Losing touch with Christmas | delhi | Hindustan Times
Today in New Delhi, India
Oct 18, 2017-Wednesday
-°C
New Delhi
  • Humidity
    -
  • Wind
    -

Losing touch with Christmas

One look at the newspapers and you see announcements of Christmas parties, carnivals, brunches and shopping festivals.

delhi Updated: Dec 24, 2010 00:16 IST
Mallica Joshi

One look at the newspapers and you see announcements of Christmas parties, carnivals, brunches and shopping festivals.

"The advertisements and pictures of Christmas parties make it look like these are the things the festival is all about. It is indeed a festival for everyone but the truth is that not many people know what Christmas is really about," said Samuel George, a resident of Shahdara, who had come to the Sacred Heart Cathedral on Thursday.

According to George, in today's consumer-driven society important celebrations during the midnight mass and morning service are being sidelined slowly. "Showing a two minute capsule of the celebrations at St Paul's Cathedral in Kolkata is not enough," he said.

And most Christians in Delhi feel the same.

"The celebrations in the big cities are becoming like those in Europe where you rarely see baby Jesus anywhere. It is all about malls and gifts.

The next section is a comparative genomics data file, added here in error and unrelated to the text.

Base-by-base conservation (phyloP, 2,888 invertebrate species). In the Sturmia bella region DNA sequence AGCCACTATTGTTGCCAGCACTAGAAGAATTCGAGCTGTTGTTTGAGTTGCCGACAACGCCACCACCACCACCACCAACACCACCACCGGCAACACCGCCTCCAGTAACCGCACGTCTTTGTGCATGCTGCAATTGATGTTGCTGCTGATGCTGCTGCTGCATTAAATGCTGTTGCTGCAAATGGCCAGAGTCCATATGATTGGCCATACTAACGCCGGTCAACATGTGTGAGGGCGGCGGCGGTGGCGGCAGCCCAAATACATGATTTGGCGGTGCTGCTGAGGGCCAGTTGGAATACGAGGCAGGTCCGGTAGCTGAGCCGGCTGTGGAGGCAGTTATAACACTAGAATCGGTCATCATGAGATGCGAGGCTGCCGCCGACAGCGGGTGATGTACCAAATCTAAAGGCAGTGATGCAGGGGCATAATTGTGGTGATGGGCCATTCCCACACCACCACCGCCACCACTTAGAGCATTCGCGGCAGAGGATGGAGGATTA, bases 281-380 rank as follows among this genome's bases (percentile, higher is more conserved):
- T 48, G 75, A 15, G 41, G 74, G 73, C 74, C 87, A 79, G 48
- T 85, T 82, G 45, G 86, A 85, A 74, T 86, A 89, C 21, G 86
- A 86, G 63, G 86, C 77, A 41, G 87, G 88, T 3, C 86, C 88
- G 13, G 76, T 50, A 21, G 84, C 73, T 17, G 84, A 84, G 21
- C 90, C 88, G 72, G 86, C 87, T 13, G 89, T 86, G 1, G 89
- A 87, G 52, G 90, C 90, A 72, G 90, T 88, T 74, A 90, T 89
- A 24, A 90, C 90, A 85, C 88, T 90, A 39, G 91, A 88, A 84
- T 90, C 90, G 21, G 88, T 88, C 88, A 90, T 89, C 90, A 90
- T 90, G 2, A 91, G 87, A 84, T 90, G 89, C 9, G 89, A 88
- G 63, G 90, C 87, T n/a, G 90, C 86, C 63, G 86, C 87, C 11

Christmas is turning into a shopping festival," said Father Stanley, media coordinator of Sacred Heart Cathedral.

He said while the Christmas season is about having fun and gifting, it goes much beyond that. Midnight mass, which usually starts at 11 pm on December 24 in most churches, is how Christians start the Christmas celebrations.

In the Catholic service, also called the Eucharist, the idol of baby Jesus is brought in and incense applied on its forehead. It is followed by a reading from the scriptures.

"The tradition of bringing the idol is the high point of our service," Father Stanley said.

In the Protestant churches idols are not worshipped. Readings about the birth of Christ from the scriptures is done during mass, which is then followed by a special sermon by the priest.

But the beauty of the festival is that roughly half the people who visit churches are from other faiths. Learn more about the tradition